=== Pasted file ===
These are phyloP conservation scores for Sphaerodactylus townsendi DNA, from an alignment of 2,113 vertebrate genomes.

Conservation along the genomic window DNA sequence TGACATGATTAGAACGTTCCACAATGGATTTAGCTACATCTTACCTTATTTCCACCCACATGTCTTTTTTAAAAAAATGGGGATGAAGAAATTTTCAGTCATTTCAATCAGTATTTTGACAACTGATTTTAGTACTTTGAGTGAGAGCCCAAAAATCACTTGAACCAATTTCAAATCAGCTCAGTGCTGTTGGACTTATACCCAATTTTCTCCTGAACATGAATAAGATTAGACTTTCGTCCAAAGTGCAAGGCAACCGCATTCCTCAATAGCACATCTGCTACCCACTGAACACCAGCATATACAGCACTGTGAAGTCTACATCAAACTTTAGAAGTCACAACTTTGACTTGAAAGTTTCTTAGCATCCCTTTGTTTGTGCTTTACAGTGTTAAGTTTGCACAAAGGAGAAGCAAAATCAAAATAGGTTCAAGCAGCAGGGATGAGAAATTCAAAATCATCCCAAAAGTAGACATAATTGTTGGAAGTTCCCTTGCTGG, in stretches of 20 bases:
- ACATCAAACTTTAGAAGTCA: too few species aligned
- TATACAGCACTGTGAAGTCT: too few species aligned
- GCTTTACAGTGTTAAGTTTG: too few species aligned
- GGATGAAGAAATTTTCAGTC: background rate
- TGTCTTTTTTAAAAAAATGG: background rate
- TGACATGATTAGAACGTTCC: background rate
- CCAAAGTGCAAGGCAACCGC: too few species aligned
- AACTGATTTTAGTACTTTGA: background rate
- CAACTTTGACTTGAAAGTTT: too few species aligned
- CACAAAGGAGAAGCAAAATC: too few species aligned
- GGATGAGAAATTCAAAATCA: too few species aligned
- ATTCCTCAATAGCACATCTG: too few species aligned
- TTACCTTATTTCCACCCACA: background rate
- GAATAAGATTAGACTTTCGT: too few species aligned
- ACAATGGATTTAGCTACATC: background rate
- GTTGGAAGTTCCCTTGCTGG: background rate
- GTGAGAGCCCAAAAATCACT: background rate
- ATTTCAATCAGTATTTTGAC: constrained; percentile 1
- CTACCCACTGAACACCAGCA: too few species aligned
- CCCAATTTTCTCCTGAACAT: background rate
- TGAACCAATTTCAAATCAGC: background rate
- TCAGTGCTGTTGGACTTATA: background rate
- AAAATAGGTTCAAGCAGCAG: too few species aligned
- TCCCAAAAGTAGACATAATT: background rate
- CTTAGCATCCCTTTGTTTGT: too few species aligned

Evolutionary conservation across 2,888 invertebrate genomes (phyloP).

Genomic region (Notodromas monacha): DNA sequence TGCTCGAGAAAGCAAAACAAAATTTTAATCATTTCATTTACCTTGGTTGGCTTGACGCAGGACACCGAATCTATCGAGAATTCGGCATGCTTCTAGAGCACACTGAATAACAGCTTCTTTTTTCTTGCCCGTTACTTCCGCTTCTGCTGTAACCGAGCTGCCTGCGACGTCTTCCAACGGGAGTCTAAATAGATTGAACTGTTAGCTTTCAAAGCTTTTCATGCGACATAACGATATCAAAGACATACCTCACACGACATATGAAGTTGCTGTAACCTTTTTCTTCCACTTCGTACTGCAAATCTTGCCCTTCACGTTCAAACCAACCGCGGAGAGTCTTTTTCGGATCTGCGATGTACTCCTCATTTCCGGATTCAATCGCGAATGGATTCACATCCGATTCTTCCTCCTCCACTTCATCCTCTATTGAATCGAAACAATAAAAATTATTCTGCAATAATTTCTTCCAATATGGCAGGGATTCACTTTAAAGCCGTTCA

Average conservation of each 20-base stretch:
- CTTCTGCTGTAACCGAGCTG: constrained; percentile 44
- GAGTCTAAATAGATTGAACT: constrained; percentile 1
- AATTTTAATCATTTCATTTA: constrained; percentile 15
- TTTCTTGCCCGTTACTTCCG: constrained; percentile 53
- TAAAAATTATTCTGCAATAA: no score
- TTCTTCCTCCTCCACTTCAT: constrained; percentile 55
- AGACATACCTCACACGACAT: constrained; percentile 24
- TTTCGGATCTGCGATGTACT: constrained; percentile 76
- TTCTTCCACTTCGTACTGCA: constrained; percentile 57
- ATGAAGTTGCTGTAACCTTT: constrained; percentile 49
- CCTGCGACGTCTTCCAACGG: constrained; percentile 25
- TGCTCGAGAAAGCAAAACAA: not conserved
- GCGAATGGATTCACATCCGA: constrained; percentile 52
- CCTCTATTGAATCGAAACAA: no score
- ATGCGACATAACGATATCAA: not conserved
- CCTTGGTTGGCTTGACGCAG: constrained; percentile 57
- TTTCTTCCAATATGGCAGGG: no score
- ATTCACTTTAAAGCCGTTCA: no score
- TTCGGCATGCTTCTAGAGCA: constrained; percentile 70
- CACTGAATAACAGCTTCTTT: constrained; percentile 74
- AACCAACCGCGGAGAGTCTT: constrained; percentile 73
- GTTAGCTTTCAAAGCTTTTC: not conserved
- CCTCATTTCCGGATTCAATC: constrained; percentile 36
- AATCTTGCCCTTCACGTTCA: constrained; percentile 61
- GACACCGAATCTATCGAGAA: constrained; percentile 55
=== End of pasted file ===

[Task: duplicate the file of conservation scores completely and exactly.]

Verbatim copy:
These are phyloP conservation scores for Sphaerodactylus townsendi DNA, from an alignment of 2,113 vertebrate genomes.

Conservation along the genomic window DNA sequence TGACATGATTAGAACGTTCCACAATGGATTTAGCTACATCTTACCTTATTTCCACCCACATGTCTTTTTTAAAAAAATGGGGATGAAGAAATTTTCAGTCATTTCAATCAGTATTTTGACAACTGATTTTAGTACTTTGAGTGAGAGCCCAAAAATCACTTGAACCAATTTCAAATCAGCTCAGTGCTGTTGGACTTATACCCAATTTTCTCCTGAACATGAATAAGATTAGACTTTCGTCCAAAGTGCAAGGCAACCGCATTCCTCAATAGCACATCTGCTACCCACTGAACACCAGCATATACAGCACTGTGAAGTCTACATCAAACTTTAGAAGTCACAACTTTGACTTGAAAGTTTCTTAGCATCCCTTTGTTTGTGCTTTACAGTGTTAAGTTTGCACAAAGGAGAAGCAAAATCAAAATAGGTTCAAGCAGCAGGGATGAGAAATTCAAAATCATCCCAAAAGTAGACATAATTGTTGGAAGTTCCCTTGCTGG, in stretches of 20 bases:
- ACATCAAACTTTAGAAGTCA: too few species aligned
- TATACAGCACTGTGAAGTCT: too few species aligned
- GCTTTACAGTGTTAAGTTTG: too few species aligned
- GGATGAAGAAATTTTCAGTC: background rate
- TGTCTTTTTTAAAAAAATGG: background rate
- TGACATGATTAGAACGTTCC: background rate
- CCAAAGTGCAAGGCAACCGC: too few species aligned
- AACTGATTTTAGTACTTTGA: background rate
- CAACTTTGACTTGAAAGTTT: too few species aligned
- CACAAAGGAGAAGCAAAATC: too few species aligned
- GGATGAGAAATTCAAAATCA: too few species aligned
- ATTCCTCAATAGCACATCTG: too few species aligned
- TTACCTTATTTCCACCCACA: background rate
- GAATAAGATTAGACTTTCGT: too few species aligned
- ACAATGGATTTAGCTACATC: background rate
- GTTGGAAGTTCCCTTGCTGG: background rate
- GTGAGAGCCCAAAAATCACT: background rate
- ATTTCAATCAGTATTTTGAC: constrained; percentile 1
- CTACCCACTGAACACCAGCA: too few species aligned
- CCCAATTTTCTCCTGAACAT: background rate
- TGAACCAATTTCAAATCAGC: background rate
- TCAGTGCTGTTGGACTTATA: background rate
- AAAATAGGTTCAAGCAGCAG: too few species aligned
- TCCCAAAAGTAGACATAATT: background rate
- CTTAGCATCCCTTTGTTTGT: too few species aligned

Evolutionary conservation across 2,888 invertebrate genomes (phyloP).

Genomic region (Notodromas monacha): DNA sequence TGCTCGAGAAAGCAAAACAAAATTTTAATCATTTCATTTACCTTGGTTGGCTTGACGCAGGACACCGAATCTATCGAGAATTCGGCATGCTTCTAGAGCACACTGAATAACAGCTTCTTTTTTCTTGCCCGTTACTTCCGCTTCTGCTGTAACCGAGCTGCCTGCGACGTCTTCCAACGGGAGTCTAAATAGATTGAACTGTTAGCTTTCAAAGCTTTTCATGCGACATAACGATATCAAAGACATACCTCACACGACATATGAAGTTGCTGTAACCTTTTTCTTCCACTTCGTACTGCAAATCTTGCCCTTCACGTTCAAACCAACCGCGGAGAGTCTTTTTCGGATCTGCGATGTACTCCTCATTTCCGGATTCAATCGCGAATGGATTCACATCCGATTCTTCCTCCTCCACTTCATCCTCTATTGAATCGAAACAATAAAAATTATTCTGCAATAATTTCTTCCAATATGGCAGGGATTCACTTTAAAGCCGTTCA

Average conservation of each 20-base stretch:
- CTTCTGCTGTAACCGAGCTG: constrained; percentile 44
- GAGTCTAAATAGATTGAACT: constrained; percentile 1
- AATTTTAATCATTTCATTTA: constrained; percentile 15
- TTTCTTGCCCGTTACTTCCG: constrained; percentile 53
- TAAAAATTATTCTGCAATAA: no score
- TTCTTCCTCCTCCACTTCAT: constrained; percentile 55
- AGACATACCTCACACGACAT: constrained; percentile 24
- TTTCGGATCTGCGATGTACT: constrained; percentile 76
- TTCTTCCACTTCGTACTGCA: constrained; percentile 57
- ATGAAGTTGCTGTAACCTTT: constrained; percentile 49
- CCTGCGACGTCTTCCAACGG: constrained; percentile 25
- TGCTCGAGAAAGCAAAACAA: not conserved
- GCGAATGGATTCACATCCGA: constrained; percentile 52
- CCTCTATTGAATCGAAACAA: no score
- ATGCGACATAACGATATCAA: not conserved
- CCTTGGTTGGCTTGACGCAG: constrained; percentile 57
- TTTCTTCCAATATGGCAGGG: no score
- ATTCACTTTAAAGCCGTTCA: no score
- TTCGGCATGCTTCTAGAGCA: constrained; percentile 70
- CACTGAATAACAGCTTCTTT: constrained; percentile 74
- AACCAACCGCGGAGAGTCTT: constrained; percentile 73
- GTTAGCTTTCAAAGCTTTTC: not conserved
- CCTCATTTCCGGATTCAATC: constrained; percentile 36
- AATCTTGCCCTTCACGTTCA: constrained; percentile 61
- GACACCGAATCTATCGAGAA: constrained; percentile 55